John Adams' music combines the songful quality of Philip Glass with the structural rigors of Steve Reich and the pulsations of both with his own canny sense of invention to create a hybrid with ambitions that go beyond most minimalism. Many of his works have narrative concepts or programs which add to their accessibility. 'El Dorado' comprises a pair of orchestral pieces which depict two contrasting worlds, one plundered by greed and one pristine.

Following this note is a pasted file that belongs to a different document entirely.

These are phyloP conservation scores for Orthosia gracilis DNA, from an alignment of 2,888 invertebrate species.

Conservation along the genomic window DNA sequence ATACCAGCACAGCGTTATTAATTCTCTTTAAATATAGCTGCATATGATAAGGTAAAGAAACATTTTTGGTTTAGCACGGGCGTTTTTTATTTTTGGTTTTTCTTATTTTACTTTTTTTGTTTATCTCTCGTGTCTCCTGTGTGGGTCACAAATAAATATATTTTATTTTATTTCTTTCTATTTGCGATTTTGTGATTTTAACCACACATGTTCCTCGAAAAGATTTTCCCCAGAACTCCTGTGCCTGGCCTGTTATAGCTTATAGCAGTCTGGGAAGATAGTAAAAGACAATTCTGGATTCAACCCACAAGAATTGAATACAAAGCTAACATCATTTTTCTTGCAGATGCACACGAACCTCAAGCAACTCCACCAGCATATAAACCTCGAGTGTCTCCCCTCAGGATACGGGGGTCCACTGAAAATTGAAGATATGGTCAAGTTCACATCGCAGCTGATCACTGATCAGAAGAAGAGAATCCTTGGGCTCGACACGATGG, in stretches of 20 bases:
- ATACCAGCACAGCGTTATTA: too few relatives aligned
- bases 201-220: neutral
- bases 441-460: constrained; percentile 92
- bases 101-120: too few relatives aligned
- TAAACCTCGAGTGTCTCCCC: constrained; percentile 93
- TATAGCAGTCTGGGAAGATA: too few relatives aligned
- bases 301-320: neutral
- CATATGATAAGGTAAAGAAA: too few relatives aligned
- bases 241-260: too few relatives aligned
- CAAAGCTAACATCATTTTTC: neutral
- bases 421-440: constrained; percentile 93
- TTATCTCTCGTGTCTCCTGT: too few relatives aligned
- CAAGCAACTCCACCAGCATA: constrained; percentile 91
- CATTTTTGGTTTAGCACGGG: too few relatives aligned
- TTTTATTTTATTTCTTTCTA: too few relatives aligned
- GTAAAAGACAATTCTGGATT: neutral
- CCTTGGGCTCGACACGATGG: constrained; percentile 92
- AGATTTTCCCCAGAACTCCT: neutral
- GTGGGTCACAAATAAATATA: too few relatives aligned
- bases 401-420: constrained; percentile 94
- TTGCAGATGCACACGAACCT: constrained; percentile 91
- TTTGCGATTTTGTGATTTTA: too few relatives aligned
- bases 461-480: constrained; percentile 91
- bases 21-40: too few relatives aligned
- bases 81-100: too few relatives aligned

Greed comes first. In "Dream of Gold" sinuous lines slowly emerge over beating maracas and multiply like weeds, tensions mounting until the whole process strangles itself. "Soledades" is a day in the life of paradise, as a sleepy pre-dawn bass line wakens chirping synthesizers then gives way to a triumphant pulsing shower of sunlight and valedictory sunset before returning to reclaim the night. Kent Nagano, the modern composer's friend, conducts the Hallé Orchestra in 'El Dorado' while Adams himself directs the London Sinfonietta in his arrangements of piano pieces by Busoni and Liszt.